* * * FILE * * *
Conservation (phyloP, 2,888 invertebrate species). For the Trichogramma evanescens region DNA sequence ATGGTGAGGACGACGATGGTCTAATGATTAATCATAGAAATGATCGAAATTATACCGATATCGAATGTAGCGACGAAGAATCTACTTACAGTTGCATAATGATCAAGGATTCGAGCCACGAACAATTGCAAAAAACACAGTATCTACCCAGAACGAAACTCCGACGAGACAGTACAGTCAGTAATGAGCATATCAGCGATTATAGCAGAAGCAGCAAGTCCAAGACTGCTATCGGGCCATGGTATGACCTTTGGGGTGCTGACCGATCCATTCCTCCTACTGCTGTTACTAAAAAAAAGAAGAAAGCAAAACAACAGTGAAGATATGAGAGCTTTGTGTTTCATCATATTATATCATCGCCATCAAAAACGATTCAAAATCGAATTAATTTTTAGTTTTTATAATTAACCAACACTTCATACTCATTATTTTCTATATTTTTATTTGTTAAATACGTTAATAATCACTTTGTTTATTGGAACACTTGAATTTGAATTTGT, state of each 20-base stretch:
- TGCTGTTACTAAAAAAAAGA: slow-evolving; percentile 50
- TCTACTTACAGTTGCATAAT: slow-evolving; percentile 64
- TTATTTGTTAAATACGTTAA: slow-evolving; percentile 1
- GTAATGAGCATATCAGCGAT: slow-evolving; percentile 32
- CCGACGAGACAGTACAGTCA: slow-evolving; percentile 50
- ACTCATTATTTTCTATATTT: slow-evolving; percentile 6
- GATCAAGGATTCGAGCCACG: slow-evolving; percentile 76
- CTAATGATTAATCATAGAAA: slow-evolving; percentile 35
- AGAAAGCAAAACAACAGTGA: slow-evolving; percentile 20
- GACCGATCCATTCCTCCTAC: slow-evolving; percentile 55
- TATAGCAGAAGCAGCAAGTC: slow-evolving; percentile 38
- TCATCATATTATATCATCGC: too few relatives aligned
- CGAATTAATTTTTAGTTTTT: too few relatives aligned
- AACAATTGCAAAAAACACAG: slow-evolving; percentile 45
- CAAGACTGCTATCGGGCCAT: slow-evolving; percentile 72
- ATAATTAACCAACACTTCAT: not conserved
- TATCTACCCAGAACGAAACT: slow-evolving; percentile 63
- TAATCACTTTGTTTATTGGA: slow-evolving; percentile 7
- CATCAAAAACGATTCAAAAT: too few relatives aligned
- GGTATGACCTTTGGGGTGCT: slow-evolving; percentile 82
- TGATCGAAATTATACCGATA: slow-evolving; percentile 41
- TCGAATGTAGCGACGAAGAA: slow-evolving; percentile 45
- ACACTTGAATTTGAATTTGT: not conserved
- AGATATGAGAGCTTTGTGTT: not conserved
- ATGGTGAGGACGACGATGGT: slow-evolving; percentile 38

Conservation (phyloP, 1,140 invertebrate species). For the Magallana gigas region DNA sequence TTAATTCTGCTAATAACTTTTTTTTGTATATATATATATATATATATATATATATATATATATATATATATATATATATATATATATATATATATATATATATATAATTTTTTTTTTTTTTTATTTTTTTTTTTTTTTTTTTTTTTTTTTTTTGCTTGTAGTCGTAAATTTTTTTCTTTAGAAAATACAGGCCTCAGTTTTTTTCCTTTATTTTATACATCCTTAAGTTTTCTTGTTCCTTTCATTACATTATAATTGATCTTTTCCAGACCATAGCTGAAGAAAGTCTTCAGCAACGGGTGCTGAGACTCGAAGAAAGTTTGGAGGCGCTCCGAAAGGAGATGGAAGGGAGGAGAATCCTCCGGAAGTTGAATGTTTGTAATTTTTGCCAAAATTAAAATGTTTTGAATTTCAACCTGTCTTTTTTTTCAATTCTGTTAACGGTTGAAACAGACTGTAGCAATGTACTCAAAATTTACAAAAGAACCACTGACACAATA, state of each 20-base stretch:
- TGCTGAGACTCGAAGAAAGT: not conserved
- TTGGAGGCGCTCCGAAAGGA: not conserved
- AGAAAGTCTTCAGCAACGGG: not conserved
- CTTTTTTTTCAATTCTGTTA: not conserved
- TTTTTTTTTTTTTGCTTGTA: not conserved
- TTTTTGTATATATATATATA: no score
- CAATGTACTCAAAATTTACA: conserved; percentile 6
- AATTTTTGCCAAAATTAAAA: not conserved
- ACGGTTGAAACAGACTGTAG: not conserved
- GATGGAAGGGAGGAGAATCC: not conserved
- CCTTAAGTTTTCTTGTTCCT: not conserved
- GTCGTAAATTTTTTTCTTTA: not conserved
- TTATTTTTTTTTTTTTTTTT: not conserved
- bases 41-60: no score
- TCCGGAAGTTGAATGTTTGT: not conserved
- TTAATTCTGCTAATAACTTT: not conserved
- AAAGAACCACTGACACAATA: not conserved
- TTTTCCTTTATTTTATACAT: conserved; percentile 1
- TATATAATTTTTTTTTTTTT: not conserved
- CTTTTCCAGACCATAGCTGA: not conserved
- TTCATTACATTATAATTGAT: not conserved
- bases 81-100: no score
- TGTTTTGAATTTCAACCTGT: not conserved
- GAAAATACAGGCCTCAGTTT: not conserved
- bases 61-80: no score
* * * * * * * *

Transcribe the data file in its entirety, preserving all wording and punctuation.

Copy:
Conservation (phyloP, 2,888 invertebrate species). For the Trichogramma evanescens region DNA sequence ATGGTGAGGACGACGATGGTCTAATGATTAATCATAGAAATGATCGAAATTATACCGATATCGAATGTAGCGACGAAGAATCTACTTACAGTTGCATAATGATCAAGGATTCGAGCCACGAACAATTGCAAAAAACACAGTATCTACCCAGAACGAAACTCCGACGAGACAGTACAGTCAGTAATGAGCATATCAGCGATTATAGCAGAAGCAGCAAGTCCAAGACTGCTATCGGGCCATGGTATGACCTTTGGGGTGCTGACCGATCCATTCCTCCTACTGCTGTTACTAAAAAAAAGAAGAAAGCAAAACAACAGTGAAGATATGAGAGCTTTGTGTTTCATCATATTATATCATCGCCATCAAAAACGATTCAAAATCGAATTAATTTTTAGTTTTTATAATTAACCAACACTTCATACTCATTATTTTCTATATTTTTATTTGTTAAATACGTTAATAATCACTTTGTTTATTGGAACACTTGAATTTGAATTTGT, state of each 20-base stretch:
- TGCTGTTACTAAAAAAAAGA: slow-evolving; percentile 50
- TCTACTTACAGTTGCATAAT: slow-evolving; percentile 64
- TTATTTGTTAAATACGTTAA: slow-evolving; percentile 1
- GTAATGAGCATATCAGCGAT: slow-evolving; percentile 32
- CCGACGAGACAGTACAGTCA: slow-evolving; percentile 50
- ACTCATTATTTTCTATATTT: slow-evolving; percentile 6
- GATCAAGGATTCGAGCCACG: slow-evolving; percentile 76
- CTAATGATTAATCATAGAAA: slow-evolving; percentile 35
- AGAAAGCAAAACAACAGTGA: slow-evolving; percentile 20
- GACCGATCCATTCCTCCTAC: slow-evolving; percentile 55
- TATAGCAGAAGCAGCAAGTC: slow-evolving; percentile 38
- TCATCATATTATATCATCGC: too few relatives aligned
- CGAATTAATTTTTAGTTTTT: too few relatives aligned
- AACAATTGCAAAAAACACAG: slow-evolving; percentile 45
- CAAGACTGCTATCGGGCCAT: slow-evolving; percentile 72
- ATAATTAACCAACACTTCAT: not conserved
- TATCTACCCAGAACGAAACT: slow-evolving; percentile 63
- TAATCACTTTGTTTATTGGA: slow-evolving; percentile 7
- CATCAAAAACGATTCAAAAT: too few relatives aligned
- GGTATGACCTTTGGGGTGCT: slow-evolving; percentile 82
- TGATCGAAATTATACCGATA: slow-evolving; percentile 41
- TCGAATGTAGCGACGAAGAA: slow-evolving; percentile 45
- ACACTTGAATTTGAATTTGT: not conserved
- AGATATGAGAGCTTTGTGTT: not conserved
- ATGGTGAGGACGACGATGGT: slow-evolving; percentile 38

Conservation (phyloP, 1,140 invertebrate species). For the Magallana gigas region DNA sequence TTAATTCTGCTAATAACTTTTTTTTGTATATATATATATATATATATATATATATATATATATATATATATATATATATATATATATATATATATATATATATATAATTTTTTTTTTTTTTTATTTTTTTTTTTTTTTTTTTTTTTTTTTTTTGCTTGTAGTCGTAAATTTTTTTCTTTAGAAAATACAGGCCTCAGTTTTTTTCCTTTATTTTATACATCCTTAAGTTTTCTTGTTCCTTTCATTACATTATAATTGATCTTTTCCAGACCATAGCTGAAGAAAGTCTTCAGCAACGGGTGCTGAGACTCGAAGAAAGTTTGGAGGCGCTCCGAAAGGAGATGGAAGGGAGGAGAATCCTCCGGAAGTTGAATGTTTGTAATTTTTGCCAAAATTAAAATGTTTTGAATTTCAACCTGTCTTTTTTTTCAATTCTGTTAACGGTTGAAACAGACTGTAGCAATGTACTCAAAATTTACAAAAGAACCACTGACACAATA, state of each 20-base stretch:
- TGCTGAGACTCGAAGAAAGT: not conserved
- TTGGAGGCGCTCCGAAAGGA: not conserved
- AGAAAGTCTTCAGCAACGGG: not conserved
- CTTTTTTTTCAATTCTGTTA: not conserved
- TTTTTTTTTTTTTGCTTGTA: not conserved
- TTTTTGTATATATATATATA: no score
- CAATGTACTCAAAATTTACA: conserved; percentile 6
- AATTTTTGCCAAAATTAAAA: not conserved
- ACGGTTGAAACAGACTGTAG: not conserved
- GATGGAAGGGAGGAGAATCC: not conserved
- CCTTAAGTTTTCTTGTTCCT: not conserved
- GTCGTAAATTTTTTTCTTTA: not conserved
- TTATTTTTTTTTTTTTTTTT: not conserved
- bases 41-60: no score
- TCCGGAAGTTGAATGTTTGT: not conserved
- TTAATTCTGCTAATAACTTT: not conserved
- AAAGAACCACTGACACAATA: not conserved
- TTTTCCTTTATTTTATACAT: conserved; percentile 1
- TATATAATTTTTTTTTTTTT: not conserved
- CTTTTCCAGACCATAGCTGA: not conserved
- TTCATTACATTATAATTGAT: not conserved
- bases 81-100: no score
- TGTTTTGAATTTCAACCTGT: not conserved
- GAAAATACAGGCCTCAGTTT: not conserved
- bases 61-80: no score